This is the third and final book in the Trade Pact trilogy. Pretty much every character from the previous books returns.
The book starts a few months after the end of the previous book. Sira and Jason are enjoying their much-deserved time together but it’s not without trouble; specifically money trouble. Except for Huido, none of Jason’s previous clients want to deal with him anymore.
But that seems to be the least of the Morgans’ troubles when Sector Chief Bowman calls. One of her underlings has been mind wiped and she suspects that the Clan is behind it. Since Sira is the Speaker of the Clan Council, Bowman holds Sire responsible. The mind wiped woman had been wearing one of the devices which were supposed to make her immune to the Clan’s telepathy, so Bowman is doubly concerned. Also, space ships have been seen leaving from Acranam, one of the Clan’s most vexing outposts. Sira promises to investigate.
Jason was able to help the mind wiped constable and finds out that his old mentor and current nemesis, Symon, did it. Symon has also been telling rumors that Jason is a telepath and that’s why the clients have disappeared. Jason decides that this is his own problem and he will capture Symon by himself. Once again, the lovers go their separate ways. Unfortunately, Sira runs into Symon who kidnaps her.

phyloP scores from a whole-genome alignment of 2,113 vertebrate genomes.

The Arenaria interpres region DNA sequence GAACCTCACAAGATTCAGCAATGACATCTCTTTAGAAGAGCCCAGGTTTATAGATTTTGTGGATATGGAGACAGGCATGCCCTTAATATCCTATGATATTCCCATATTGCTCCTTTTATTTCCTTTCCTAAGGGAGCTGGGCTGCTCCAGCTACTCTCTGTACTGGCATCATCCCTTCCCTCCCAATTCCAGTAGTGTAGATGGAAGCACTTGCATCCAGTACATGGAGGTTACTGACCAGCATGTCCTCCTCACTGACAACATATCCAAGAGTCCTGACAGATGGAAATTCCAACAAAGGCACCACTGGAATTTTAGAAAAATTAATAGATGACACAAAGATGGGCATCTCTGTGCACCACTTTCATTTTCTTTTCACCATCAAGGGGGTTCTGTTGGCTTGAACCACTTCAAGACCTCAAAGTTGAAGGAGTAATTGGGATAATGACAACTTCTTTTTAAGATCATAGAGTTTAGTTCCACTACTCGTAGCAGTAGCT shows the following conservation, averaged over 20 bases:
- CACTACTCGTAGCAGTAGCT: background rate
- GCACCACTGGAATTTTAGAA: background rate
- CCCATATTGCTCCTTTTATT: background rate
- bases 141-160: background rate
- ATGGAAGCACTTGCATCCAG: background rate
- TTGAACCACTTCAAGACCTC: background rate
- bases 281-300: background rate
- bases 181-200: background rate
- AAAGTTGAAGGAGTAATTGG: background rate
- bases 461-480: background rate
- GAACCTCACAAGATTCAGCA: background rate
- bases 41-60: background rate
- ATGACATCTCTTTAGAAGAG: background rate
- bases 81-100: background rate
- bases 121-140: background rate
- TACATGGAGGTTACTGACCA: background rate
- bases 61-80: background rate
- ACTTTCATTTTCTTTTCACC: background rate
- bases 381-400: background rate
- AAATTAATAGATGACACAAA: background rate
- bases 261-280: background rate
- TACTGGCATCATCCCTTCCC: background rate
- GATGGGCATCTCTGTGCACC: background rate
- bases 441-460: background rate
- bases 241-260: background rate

Meanwhile, Jason’s alien blood brother Huido is a few problems of his own. One of his male relatives has come to visit and Huido is determined to keep him away from his wives. He has also agreed to shelter a young Clan girl Ruti. She works in Huido’s restaurant. When Huido’s main chef leaves abruptly, Ruti gets an abrupt promotion.
To Trade the Stars is mostly a satisfying conclusion to the trilogy. We get to see through Sira’s memories what her life was like before she met Jason. The secrets of the alien Drapsk and the telepathic space M’hiray are finally revealed. Many of the characters get a satisfying “end”. However, there are some plot threads which are left dangling from the previous books such as the human telepaths.
The characters are complex and interesting. The worlds are similarly well done and the cultures are alien enough from each other. The Rugherans, which were quickly introduced in the previous book, are left nicely mysterious.
All in all, very good space opera!